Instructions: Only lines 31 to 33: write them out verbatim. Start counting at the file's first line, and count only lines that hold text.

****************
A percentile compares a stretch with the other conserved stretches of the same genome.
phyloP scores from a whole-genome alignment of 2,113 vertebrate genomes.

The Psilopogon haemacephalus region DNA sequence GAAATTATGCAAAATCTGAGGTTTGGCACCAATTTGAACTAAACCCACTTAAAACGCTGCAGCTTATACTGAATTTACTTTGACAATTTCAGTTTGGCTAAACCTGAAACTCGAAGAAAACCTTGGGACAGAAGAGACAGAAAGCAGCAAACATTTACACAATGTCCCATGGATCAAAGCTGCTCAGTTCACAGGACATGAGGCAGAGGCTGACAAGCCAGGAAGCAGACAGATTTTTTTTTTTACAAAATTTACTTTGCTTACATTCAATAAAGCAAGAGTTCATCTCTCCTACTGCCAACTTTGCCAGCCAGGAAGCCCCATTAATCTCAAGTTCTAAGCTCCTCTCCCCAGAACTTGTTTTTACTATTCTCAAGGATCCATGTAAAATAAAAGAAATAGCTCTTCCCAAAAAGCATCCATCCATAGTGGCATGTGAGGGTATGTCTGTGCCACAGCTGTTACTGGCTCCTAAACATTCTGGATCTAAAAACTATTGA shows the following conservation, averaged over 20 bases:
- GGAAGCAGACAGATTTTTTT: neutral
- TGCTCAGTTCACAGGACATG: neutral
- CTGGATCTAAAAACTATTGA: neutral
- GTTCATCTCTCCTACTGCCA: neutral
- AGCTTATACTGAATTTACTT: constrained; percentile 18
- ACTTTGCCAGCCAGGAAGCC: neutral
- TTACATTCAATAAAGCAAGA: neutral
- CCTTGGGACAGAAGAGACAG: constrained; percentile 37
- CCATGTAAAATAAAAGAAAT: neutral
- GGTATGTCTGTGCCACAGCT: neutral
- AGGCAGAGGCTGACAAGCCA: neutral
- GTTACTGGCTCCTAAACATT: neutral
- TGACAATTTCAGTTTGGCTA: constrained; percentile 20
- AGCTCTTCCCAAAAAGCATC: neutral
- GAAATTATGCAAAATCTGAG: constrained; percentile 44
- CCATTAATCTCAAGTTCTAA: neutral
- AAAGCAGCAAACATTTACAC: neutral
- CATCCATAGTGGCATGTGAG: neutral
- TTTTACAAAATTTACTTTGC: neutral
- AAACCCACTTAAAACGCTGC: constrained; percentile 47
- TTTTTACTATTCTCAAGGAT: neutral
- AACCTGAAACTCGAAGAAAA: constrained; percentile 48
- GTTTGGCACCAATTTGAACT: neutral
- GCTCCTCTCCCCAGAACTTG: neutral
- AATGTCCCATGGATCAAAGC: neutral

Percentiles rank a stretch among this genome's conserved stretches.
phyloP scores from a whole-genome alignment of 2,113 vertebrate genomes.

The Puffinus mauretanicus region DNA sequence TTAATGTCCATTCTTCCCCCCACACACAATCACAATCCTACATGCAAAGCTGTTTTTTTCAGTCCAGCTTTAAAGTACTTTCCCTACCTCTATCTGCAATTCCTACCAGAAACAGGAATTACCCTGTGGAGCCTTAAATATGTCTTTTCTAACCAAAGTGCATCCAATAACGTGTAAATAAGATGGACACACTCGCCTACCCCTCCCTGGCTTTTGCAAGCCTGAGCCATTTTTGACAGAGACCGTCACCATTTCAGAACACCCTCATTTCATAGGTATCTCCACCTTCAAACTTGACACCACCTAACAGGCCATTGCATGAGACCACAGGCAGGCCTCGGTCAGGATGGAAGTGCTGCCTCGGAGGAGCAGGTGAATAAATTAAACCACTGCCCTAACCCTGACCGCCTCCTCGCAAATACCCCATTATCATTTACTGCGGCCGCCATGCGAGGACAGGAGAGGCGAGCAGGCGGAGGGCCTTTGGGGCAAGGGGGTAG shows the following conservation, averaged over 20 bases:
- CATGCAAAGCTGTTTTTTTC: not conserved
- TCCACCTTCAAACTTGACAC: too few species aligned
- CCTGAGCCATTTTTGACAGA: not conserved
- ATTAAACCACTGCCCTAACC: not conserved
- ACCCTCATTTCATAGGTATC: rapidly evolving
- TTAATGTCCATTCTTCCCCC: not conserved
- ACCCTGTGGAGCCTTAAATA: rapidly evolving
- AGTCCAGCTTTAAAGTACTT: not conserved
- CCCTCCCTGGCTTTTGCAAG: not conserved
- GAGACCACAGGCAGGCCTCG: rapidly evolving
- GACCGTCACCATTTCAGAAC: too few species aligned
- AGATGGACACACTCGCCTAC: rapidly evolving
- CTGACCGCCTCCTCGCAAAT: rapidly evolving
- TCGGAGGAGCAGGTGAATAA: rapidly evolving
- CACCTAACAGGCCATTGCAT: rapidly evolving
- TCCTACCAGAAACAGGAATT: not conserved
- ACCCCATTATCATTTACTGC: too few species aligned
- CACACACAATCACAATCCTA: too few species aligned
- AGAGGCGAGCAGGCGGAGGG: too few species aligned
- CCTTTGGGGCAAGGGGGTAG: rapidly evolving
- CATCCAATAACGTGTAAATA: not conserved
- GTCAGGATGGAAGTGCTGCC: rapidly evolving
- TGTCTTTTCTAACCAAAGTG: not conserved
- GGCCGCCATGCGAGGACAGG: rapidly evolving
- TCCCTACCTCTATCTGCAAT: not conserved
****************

The Puffinus mauretanicus region DNA sequence TTAATGTCCATTCTTCCCCCCACACACAATCACAATCCTACATGCAAAGCTGTTTTTTTCAGTCCAGCTTTAAAGTACTTTCCCTACCTCTATCTGCAATTCCTACCAGAAACAGGAATTACCCTGTGGAGCCTTAAATATGTCTTTTCTAACCAAAGTGCATCCAATAACGTGTAAATAAGATGGACACACTCGCCTACCCCTCCCTGGCTTTTGCAAGCCTGAGCCATTTTTGACAGAGACCGTCACCATTTCAGAACACCCTCATTTCATAGGTATCTCCACCTTCAAACTTGACACCACCTAACAGGCCATTGCATGAGACCACAGGCAGGCCTCGGTCAGGATGGAAGTGCTGCCTCGGAGGAGCAGGTGAATAAATTAAACCACTGCCCTAACCCTGACCGCCTCCTCGCAAATACCCCATTATCATTTACTGCGGCCGCCATGCGAGGACAGGAGAGGCGAGCAGGCGGAGGGCCTTTGGGGCAAGGGGGTAG shows the following conservation, averaged over 20 bases:
- CATGCAAAGCTGTTTTTTTC: not conserved
- TCCACCTTCAAACTTGACAC: too few species aligned